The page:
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The play functions as a series of snapshots of the lives of the seven men, loosely connected by its setting in Bedford-Stuyvesant. They introduce themselves one at a time through spoken word, rhymes and the occasional song. Meeting them at different points in their respective routines — Depression restocking aisles; Lust and Love chopping it up at the B43 bus stop on Tompkins and Fulton — gives us a sense of which kind of Brooklyn they occupy and gracefully supports the play’s thematic thread concerning gentrification. Although some of the monologues come off as clichéd, they hint at the potential within the characters, whose backstories seem ripe for excavation.

But Scott doesn’t tease out these narratives as forcefully as he can, and as a result, parts of Thoughts of a Colored Man feel flat despite the emphatic performances. The conversations between the men rely on generalizations about how Black men are seen and treated in America without offering detailed enough backstories to prevent them from feeling stale. And the number of issues Scott tries to tackle doesn’t help the cause. The play might have felt less rushed had he focused on fewer protagonists.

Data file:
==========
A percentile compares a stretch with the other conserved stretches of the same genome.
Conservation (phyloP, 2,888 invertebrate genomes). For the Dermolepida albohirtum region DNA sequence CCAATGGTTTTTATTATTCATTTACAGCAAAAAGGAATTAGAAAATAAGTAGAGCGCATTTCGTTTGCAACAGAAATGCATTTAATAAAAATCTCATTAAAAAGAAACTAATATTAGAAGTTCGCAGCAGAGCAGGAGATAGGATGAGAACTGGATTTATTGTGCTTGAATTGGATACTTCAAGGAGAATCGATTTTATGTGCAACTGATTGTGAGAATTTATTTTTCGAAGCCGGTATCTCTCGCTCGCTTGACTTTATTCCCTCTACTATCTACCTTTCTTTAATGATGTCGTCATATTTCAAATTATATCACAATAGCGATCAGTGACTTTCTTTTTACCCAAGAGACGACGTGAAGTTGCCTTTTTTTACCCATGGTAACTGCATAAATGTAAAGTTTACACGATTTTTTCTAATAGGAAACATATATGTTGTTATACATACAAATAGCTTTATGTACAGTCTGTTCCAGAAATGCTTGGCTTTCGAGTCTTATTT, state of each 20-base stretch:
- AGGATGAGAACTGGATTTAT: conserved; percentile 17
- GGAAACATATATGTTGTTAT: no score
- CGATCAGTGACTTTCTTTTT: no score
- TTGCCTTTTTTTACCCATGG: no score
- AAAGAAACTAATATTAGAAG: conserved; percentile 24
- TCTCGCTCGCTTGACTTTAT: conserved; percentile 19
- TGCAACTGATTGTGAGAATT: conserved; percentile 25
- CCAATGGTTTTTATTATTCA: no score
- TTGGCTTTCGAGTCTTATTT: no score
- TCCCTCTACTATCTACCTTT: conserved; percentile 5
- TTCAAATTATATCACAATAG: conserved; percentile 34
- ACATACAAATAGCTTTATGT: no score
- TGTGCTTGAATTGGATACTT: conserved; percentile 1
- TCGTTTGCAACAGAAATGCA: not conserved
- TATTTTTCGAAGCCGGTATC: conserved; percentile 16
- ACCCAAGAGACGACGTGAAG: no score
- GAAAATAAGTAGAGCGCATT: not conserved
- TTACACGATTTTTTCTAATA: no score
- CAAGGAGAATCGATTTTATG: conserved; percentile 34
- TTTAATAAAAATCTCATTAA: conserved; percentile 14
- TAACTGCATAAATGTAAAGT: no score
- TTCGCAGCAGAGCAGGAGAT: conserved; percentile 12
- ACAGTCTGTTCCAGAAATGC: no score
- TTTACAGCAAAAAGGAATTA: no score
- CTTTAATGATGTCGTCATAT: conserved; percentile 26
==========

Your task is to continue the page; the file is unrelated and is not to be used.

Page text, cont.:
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There are moments when the experimental drama nearly reaches its aimed-for degree of emotional vivacity. In those scenes, Scott burrows into the details. Take a particularly striking exchange between Happiness and Depression which reveals that they are more similar than they think. Or what feels like a throwaway comment from Lust about his mother that clarifies much of the character’s behavior earlier in the play. It’s in these moments, when Scott challenges his characters to defend their beliefs and convictions or anchors his story in vivid details, that the production feels purposeful. That passion serves a greater purpose too, helping the play feel less dated than it is. After the past several years, when public conversations about Blackness and masculinity have become more nuanced, Thoughts of a Colored Man can feel basic in its observations about both.